The only material difference between self-medication with legal drugs and illegal drugs is the amount of knowledge we have about the legal ones and quality control. Big Pharma sells lots of over the counter medicine. They have been researched and comes with clear usage guidelines. The contents are known and pure. The drugs are not safe in all doses. Supermarkets have clear limits on how many pain killers they will sell at any one time. Illegal drugs are poorly researched and come with no authoritative health or usage guidelines. The quality control is non-existent and the content is often unclear. Adulteration is common. Dose size is unclear. There is no packet with a list of possible side effects. The only known consequences is that self-medication with illegal drugs could land you in prison.

Presenting illegal substance consumption as self-medication, analogous to cough medicine, may seem odd but it is not illogical. That it seems odd is a consequence of the generic disregard for mental health issues. Antidepressants and alcohol alter the state of consciousness. So do illegal substances. One can infer that the purpose of imbibing any is to alter one’s state of consciousness. The desire to actively alter one’s state of consciousness implies one is unhappy with the non-medicated state of consciousness. There is potentially an underlying mental health issue. Our society criminalises mentally ill people who resort to illegal substances for self-medication.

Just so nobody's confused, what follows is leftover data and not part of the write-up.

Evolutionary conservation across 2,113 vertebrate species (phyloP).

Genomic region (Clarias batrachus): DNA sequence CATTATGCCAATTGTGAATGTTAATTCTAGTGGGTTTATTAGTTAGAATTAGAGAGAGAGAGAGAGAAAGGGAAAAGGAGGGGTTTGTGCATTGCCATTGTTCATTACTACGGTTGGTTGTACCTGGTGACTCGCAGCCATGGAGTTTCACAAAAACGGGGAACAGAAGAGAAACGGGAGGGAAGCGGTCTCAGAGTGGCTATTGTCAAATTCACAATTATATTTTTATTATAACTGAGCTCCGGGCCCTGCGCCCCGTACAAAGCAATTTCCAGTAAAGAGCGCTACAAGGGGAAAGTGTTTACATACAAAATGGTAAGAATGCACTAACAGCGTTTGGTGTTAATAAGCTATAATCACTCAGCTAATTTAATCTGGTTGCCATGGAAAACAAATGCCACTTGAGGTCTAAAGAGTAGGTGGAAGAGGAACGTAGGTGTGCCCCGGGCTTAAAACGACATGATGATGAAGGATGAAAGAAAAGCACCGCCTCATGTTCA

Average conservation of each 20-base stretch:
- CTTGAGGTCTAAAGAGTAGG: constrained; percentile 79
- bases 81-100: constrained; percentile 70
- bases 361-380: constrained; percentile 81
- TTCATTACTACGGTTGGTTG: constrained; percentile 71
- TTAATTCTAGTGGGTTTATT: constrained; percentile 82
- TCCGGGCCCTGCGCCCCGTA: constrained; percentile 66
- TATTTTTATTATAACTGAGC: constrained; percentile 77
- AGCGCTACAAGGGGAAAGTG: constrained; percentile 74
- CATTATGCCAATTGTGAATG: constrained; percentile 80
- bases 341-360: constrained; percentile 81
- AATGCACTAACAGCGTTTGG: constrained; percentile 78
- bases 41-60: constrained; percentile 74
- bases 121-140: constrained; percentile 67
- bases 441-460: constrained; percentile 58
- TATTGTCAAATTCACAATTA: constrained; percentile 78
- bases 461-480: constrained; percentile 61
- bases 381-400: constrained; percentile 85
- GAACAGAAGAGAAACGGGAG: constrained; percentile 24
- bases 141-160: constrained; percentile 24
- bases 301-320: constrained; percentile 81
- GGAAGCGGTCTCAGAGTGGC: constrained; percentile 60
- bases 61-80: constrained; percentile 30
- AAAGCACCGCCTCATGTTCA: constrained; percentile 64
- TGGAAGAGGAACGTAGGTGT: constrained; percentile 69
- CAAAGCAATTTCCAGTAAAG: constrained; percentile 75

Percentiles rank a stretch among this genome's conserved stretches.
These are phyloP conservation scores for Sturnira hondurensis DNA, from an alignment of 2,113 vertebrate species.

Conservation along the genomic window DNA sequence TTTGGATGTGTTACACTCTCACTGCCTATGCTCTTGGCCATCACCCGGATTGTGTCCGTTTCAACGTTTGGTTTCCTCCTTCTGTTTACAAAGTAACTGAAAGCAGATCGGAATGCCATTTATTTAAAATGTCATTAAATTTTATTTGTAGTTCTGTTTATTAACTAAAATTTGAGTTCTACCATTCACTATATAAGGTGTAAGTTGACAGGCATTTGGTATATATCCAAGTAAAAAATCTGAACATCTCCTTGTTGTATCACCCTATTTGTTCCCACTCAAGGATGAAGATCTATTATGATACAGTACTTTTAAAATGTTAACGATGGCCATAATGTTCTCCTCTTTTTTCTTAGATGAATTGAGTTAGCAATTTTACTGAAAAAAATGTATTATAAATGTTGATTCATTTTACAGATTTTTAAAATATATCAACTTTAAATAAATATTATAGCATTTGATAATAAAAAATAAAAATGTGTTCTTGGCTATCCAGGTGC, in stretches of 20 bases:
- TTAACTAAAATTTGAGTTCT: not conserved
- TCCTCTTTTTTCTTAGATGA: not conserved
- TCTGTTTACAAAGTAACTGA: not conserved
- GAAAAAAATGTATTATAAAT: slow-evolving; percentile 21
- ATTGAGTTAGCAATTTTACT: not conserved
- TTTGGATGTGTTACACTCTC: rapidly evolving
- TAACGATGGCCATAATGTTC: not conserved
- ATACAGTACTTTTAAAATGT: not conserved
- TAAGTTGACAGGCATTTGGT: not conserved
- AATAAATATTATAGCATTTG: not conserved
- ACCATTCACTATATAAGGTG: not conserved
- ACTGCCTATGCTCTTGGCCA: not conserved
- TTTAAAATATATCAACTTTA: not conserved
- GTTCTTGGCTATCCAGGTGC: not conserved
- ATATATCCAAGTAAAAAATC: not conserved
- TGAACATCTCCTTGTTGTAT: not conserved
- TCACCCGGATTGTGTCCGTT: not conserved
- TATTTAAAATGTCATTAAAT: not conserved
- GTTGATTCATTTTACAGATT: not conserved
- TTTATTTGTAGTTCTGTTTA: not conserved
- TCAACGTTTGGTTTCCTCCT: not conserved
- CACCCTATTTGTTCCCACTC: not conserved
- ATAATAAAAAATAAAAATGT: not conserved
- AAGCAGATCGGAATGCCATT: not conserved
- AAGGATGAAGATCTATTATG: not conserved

The source of this anomaly is that our society does not understand mental health and does not prioritize its treatment. Indeed large sections of the population regard mental ill-health in very simplistic terms. Either you are ‘mad’ (and should be sectioned) or you are conning people. The idea that people might have mental infirmities, just as they might have physical infirmities, that can be treated and enable them to lead ‘normal’ lives (whatever this might mean) is only now gaining traction. It may eventually lead to a better drug policy as well.

Not all mental health therapies involve substances of course. We also have the talking therapies or counselling. These come in many shapes and sizes depending on the particular line of psychology to which the therapist subscribes. Cognitive Behavioural Therapy is very popular but this might be because it is cheap rather than effective. Generally, talking therapies are expensive and the inclination to self-medicate naturally very strong. But how do you self-medicate a talking therapy? You could try talking to your friends and family but this is quite dangerous. So many turn to religion.